The Russia Sanctions Are Working
While there is no reason to think that Russia’s economy is on the brink of collapse, the ruble's recent depreciation has highlighted just how much pressure the war – and the sanctions imposed in response to it – has placed on Russia’s economy. Now, the West must go even further.
PARIS – Within days of Russian President Vladimir Putin’s full-scale invasion of Ukraine 18 months ago, the West imposed unprecedented sanctions on Russia’s central bank, freezing hundreds of billions of dollars of its assets. The ruble plummeted, reaching a record low of 136 to the US dollar a week after the invasion. But after the central bank imposed currency and capital controls, the ruble bounced back, strengthening to ₽51.5/dollar – a recovery that the Kremlin eagerly touted.
Russia’s leaders have less to celebrate today. The ruble exchange rate offers the most visible indication of Russia’s economic performance, at least for Russian households. So, the currency’s recent dip below the politically important threshold of ₽100/dollar has made the Kremlin nervous. And it has put the central bank – which, over the last year, has loosened or removed many of its capital controls – under fire.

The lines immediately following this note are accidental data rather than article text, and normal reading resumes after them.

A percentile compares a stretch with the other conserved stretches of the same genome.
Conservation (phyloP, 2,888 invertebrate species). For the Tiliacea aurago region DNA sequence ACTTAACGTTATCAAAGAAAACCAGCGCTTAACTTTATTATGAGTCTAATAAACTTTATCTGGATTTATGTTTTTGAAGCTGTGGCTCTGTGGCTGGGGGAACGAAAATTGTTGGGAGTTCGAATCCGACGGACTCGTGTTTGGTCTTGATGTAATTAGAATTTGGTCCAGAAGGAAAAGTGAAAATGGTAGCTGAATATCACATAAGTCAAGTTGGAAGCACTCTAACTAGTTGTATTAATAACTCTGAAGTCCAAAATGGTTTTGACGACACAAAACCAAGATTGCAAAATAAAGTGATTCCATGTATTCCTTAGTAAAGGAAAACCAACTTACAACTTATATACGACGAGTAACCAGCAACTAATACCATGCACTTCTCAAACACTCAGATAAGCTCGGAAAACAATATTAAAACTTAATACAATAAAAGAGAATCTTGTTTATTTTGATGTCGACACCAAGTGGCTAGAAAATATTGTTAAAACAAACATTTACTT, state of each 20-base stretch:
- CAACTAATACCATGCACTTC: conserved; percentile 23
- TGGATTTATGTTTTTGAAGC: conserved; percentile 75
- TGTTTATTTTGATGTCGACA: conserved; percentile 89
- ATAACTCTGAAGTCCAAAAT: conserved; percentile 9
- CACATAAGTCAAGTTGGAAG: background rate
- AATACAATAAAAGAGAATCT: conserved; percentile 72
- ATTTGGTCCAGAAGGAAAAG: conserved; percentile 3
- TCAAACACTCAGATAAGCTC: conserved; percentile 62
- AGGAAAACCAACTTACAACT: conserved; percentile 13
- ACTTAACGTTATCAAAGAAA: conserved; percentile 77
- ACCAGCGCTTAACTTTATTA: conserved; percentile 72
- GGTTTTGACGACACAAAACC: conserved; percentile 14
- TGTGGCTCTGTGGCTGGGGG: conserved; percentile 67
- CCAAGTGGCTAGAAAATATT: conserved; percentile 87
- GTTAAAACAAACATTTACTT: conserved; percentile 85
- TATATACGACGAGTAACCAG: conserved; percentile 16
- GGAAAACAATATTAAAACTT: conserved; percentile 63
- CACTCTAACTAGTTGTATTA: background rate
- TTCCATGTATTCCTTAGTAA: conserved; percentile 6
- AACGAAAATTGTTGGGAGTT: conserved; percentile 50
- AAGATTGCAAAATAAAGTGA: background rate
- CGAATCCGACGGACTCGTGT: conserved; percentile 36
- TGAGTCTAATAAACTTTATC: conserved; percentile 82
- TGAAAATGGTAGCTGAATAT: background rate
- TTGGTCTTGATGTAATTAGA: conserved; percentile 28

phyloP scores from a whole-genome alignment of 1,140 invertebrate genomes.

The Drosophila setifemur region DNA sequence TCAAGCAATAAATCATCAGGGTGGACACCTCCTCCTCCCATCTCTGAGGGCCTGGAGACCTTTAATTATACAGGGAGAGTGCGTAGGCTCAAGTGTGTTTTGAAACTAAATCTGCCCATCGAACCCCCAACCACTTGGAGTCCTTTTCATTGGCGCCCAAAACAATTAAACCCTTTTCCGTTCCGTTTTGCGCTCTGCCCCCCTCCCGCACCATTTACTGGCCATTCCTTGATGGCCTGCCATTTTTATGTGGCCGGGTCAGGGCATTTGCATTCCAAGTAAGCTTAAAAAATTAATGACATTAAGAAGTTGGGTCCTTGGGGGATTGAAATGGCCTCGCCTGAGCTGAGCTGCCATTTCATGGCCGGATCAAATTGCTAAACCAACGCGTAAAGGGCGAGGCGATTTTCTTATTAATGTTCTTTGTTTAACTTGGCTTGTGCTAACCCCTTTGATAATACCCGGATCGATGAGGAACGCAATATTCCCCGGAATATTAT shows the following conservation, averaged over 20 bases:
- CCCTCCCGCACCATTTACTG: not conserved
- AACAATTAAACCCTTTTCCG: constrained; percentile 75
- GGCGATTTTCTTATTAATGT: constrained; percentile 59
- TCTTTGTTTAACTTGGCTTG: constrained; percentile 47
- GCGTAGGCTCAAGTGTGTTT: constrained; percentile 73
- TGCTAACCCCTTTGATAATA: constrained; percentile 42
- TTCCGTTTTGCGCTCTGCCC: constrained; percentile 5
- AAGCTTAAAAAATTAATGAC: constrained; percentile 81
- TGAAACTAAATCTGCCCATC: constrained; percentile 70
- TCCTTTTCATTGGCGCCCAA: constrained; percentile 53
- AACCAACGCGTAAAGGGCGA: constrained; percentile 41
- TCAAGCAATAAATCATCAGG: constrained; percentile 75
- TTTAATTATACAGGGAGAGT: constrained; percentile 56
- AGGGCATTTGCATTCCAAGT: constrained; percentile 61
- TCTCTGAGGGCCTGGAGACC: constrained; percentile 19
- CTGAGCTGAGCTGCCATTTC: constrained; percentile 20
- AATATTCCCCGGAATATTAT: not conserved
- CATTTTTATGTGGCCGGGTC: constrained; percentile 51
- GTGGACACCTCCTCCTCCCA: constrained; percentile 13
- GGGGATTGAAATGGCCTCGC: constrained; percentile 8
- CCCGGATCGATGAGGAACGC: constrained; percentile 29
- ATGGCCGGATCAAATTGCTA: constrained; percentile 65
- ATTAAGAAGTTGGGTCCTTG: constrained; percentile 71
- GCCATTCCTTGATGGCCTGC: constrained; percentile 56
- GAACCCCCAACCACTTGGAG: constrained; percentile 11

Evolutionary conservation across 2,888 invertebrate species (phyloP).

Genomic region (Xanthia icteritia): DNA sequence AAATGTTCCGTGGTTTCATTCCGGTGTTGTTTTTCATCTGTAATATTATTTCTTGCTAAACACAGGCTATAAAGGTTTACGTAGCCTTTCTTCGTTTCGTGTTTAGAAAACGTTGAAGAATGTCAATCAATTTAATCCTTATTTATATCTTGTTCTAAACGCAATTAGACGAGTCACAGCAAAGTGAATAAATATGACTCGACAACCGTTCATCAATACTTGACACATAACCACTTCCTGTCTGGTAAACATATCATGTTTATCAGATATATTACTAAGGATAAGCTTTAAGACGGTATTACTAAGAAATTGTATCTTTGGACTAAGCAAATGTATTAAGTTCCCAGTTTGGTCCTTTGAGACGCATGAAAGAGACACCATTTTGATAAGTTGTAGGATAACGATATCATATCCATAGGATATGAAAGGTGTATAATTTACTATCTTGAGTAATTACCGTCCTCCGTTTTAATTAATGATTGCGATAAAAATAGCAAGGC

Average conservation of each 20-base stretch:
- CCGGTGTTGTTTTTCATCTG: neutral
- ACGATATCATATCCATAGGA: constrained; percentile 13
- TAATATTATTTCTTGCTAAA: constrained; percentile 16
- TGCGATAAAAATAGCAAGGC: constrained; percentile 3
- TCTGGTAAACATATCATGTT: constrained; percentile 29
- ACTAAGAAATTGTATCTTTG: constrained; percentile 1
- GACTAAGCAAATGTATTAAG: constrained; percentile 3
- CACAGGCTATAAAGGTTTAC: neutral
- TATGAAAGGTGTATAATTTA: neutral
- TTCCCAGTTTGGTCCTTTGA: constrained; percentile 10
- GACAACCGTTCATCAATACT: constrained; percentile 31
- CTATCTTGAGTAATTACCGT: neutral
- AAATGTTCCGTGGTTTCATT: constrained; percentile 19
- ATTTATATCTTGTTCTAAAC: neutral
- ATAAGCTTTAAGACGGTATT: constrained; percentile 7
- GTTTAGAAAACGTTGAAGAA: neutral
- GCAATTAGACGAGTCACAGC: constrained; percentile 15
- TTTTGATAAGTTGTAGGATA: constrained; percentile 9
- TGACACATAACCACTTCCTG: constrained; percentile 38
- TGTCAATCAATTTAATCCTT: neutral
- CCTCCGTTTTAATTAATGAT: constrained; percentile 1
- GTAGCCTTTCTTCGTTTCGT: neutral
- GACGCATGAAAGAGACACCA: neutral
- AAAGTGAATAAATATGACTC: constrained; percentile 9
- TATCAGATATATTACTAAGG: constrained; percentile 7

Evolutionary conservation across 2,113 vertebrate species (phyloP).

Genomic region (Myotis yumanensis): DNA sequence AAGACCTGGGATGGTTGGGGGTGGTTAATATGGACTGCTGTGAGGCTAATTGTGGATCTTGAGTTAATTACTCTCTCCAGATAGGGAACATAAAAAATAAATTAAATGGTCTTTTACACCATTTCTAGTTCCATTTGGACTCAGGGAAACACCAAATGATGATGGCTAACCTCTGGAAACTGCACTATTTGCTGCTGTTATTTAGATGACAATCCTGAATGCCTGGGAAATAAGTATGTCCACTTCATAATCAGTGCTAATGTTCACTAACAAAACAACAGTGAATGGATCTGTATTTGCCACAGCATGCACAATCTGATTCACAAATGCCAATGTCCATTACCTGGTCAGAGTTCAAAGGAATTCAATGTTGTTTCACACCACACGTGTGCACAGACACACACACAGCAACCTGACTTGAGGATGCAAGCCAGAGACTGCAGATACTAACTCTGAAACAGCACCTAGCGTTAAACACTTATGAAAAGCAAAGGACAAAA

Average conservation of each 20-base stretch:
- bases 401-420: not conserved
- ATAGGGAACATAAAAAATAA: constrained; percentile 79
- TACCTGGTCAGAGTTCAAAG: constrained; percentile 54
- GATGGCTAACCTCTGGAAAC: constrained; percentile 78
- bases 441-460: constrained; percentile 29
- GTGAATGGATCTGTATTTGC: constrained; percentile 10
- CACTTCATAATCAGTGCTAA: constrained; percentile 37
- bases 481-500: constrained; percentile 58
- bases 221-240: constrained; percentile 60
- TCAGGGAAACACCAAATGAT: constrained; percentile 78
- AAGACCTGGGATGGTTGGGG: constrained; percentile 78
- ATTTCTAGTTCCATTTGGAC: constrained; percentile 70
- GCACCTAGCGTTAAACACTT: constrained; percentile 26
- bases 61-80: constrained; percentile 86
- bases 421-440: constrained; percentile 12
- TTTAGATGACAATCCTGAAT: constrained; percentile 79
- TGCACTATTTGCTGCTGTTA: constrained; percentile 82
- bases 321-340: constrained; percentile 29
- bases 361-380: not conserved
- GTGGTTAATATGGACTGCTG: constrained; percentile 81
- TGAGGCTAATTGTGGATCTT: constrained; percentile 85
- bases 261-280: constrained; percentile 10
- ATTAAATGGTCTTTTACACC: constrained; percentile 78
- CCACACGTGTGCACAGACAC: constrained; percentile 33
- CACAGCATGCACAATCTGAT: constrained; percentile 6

Putin’s economic aide, Maxim Oreshkin, has usually criticized the central bank for being overly hawkish. But after the ruble’s latest tumble, he wrote an op-ed blaming policymakers for being too “soft” and allowing excessive credit growth. The central bank immediately called an extraordinary board meeting, where it decided to hike interest rates by a whopping 3.5 percentage points, and signaled that more hikes are likely to come as early as next month. Additional currency controls also appear to be on the table. Meanwhile, Finance Minister Anton Siluanov reportedly advocates forcing Russian exporters to repatriate their dollar revenues and sell them to the central bank.